Posted on 11/05/2011 by meg
Neuroscientists at the University of California, Berkeley, have discovered that the orbitofrontal and anterior cingulate cortex in the frontal brain regulates our choices that can result in addictive and compulsive behavior.
Jonathan Wallis, associate professor of psychology and neuroscience at UC Berkeley and the principal investigator of the study researched the phenomenon in which addicts go to any length to fulfill their cravings, despite any negative consequences to health, relationships, finances etc.
“In the new study, he and fellow researchers targeted the orbitofrontal cortex and anterior cingulate cortex -- two areas in the frontal brain -- because previous research has shown that patients with damage to these areas of the brain are impaired in the choices they make. While these individuals may appear perfectly normal on the surface, they routinely make decisions that create chaos in their lives. A similar dynamic has been observed in chronic drug addicts, alcoholics and people with obsessive-compulsive tendencies.”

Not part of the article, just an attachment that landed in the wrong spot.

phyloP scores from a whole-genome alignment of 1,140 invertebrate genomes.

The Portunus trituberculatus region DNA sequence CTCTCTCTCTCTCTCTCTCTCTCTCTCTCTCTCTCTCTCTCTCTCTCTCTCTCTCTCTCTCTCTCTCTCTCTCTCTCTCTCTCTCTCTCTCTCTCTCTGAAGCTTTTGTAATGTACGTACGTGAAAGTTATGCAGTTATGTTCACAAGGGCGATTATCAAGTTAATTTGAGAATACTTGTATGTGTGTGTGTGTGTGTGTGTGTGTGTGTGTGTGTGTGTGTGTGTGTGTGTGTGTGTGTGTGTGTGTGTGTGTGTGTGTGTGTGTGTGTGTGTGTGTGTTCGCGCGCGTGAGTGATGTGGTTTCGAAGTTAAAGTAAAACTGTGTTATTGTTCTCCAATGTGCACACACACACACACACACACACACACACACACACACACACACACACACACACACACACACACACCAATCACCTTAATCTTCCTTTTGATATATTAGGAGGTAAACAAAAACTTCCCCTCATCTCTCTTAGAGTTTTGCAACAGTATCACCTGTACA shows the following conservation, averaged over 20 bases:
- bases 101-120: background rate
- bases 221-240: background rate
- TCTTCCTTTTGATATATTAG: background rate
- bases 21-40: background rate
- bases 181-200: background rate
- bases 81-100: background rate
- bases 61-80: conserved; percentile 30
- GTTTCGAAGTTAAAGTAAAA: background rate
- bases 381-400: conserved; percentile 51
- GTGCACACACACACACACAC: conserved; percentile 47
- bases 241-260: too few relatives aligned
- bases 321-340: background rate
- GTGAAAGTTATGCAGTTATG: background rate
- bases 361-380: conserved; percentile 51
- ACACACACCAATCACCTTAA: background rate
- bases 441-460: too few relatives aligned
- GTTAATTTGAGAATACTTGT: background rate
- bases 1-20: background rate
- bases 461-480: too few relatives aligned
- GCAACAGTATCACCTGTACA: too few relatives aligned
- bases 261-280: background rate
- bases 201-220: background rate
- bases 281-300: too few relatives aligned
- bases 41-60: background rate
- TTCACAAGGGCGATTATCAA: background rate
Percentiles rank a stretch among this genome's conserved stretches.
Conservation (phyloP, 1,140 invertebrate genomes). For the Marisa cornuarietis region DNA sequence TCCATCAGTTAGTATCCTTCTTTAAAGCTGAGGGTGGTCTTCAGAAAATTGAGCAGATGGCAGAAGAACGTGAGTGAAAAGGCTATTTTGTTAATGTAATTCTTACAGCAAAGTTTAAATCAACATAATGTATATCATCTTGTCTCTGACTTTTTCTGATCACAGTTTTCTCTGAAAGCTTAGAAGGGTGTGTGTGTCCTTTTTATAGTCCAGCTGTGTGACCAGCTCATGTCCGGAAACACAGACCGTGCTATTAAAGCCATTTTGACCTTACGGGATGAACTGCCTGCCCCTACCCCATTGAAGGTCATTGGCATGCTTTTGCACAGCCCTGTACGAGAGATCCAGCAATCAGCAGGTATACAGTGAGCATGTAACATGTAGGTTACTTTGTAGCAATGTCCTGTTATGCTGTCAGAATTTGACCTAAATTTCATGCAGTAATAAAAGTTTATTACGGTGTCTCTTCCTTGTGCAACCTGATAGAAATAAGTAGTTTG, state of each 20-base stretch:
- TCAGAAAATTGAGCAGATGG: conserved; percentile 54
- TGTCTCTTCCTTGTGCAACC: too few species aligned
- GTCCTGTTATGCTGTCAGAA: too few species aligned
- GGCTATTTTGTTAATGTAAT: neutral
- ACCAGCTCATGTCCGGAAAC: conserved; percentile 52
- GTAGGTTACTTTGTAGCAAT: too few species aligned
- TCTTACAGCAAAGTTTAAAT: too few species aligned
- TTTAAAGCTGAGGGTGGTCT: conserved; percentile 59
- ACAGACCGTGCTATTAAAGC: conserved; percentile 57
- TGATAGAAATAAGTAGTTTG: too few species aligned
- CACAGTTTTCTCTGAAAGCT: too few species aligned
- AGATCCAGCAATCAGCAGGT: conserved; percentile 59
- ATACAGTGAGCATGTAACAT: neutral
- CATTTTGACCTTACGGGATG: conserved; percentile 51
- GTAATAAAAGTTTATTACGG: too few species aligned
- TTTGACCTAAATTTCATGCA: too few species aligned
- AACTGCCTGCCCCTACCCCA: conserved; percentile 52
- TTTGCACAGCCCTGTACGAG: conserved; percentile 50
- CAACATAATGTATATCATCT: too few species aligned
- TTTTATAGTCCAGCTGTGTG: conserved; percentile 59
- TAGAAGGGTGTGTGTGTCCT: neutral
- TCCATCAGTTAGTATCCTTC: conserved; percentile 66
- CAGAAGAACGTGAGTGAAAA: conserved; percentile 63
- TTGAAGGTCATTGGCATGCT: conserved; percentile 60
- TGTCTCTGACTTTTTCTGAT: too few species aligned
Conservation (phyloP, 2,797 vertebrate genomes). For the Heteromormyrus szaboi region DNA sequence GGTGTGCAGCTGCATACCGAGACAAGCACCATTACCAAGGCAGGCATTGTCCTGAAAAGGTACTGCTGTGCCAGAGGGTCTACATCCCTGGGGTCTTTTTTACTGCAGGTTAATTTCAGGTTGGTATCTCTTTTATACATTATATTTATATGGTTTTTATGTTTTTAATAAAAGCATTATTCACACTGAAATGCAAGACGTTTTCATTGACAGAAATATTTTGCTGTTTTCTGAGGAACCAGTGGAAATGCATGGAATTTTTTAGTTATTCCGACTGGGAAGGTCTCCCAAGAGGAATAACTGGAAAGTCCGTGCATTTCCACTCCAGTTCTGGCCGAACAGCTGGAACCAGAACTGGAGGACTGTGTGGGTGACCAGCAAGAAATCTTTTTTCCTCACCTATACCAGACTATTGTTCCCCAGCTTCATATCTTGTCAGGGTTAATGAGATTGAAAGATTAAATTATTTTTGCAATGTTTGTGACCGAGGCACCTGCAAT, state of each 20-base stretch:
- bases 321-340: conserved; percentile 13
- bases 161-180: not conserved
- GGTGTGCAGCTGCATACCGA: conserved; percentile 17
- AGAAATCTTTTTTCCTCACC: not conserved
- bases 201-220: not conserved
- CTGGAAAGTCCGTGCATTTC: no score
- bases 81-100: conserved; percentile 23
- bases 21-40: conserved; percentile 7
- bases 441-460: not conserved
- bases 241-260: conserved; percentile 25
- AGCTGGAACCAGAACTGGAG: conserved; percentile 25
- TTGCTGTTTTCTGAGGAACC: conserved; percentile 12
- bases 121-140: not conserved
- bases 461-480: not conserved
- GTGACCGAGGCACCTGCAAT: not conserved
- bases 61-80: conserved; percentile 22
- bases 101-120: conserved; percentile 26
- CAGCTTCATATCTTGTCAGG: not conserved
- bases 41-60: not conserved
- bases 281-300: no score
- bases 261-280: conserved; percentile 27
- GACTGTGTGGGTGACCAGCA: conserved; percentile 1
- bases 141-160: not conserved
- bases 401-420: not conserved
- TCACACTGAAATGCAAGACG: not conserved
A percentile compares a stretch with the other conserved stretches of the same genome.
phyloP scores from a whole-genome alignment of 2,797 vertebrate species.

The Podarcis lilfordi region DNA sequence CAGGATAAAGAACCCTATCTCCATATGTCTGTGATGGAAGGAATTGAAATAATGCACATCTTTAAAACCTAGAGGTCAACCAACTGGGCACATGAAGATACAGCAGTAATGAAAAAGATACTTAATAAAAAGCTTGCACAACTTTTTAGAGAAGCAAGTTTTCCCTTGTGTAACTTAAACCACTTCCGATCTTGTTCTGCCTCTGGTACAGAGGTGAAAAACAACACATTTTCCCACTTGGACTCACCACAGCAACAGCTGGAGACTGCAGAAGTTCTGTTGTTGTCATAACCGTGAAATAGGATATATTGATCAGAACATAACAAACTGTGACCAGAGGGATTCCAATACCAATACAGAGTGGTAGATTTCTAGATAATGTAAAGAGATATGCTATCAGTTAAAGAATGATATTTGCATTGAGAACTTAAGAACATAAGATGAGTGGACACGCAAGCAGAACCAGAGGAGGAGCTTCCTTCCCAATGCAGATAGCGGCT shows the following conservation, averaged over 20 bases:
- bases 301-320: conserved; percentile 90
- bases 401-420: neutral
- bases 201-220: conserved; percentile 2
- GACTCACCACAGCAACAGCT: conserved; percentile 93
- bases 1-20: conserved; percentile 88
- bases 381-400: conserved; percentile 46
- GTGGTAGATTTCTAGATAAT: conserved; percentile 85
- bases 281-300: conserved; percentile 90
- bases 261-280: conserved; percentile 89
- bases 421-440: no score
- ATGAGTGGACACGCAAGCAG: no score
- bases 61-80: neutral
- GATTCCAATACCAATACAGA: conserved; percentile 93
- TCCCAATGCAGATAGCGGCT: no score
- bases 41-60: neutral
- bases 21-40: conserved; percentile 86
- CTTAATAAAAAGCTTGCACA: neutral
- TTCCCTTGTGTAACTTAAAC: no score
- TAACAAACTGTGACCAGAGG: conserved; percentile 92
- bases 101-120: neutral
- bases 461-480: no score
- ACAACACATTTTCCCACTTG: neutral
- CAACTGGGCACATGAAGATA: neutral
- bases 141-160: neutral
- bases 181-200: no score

To study these areas, researchers measured the neural activity of macaque monkeys as their decision making processes are similar to that found in the human brain. The monkeys had to indentify certain pictures that would result in the delivery of juice. They quickly learned to choose the pictures that would most frequently deliver the greatest amount.
"This is the first study to pin down the calculations made by these two specific parts of the brain that underlie healthy decision-making," Wallis said.
Results demonstrated that the orbitofrontal cortex regulates our ability to differentiate and make decisions on both important and minute matters. However, the neural activity does not change based on the importance of a decision for those with damage to the orbitofrontal cortex.
Furthermore, the anterior cingulate cortex allows us to make future decisions based on whether our past decisions matched our expected outcome. When this part of the brain is not functioning normally, those signals are missing and people continue to make the same poor choices again and again.
"This research is an important contribution to understanding how the disease works. The challenge going forward is to sharpen our understanding, translate this knowledge into effective medical treatments and new prevention strategies and ultimately find a cure for this disease."
Findings Offer New Clues Into the Addicted Brain
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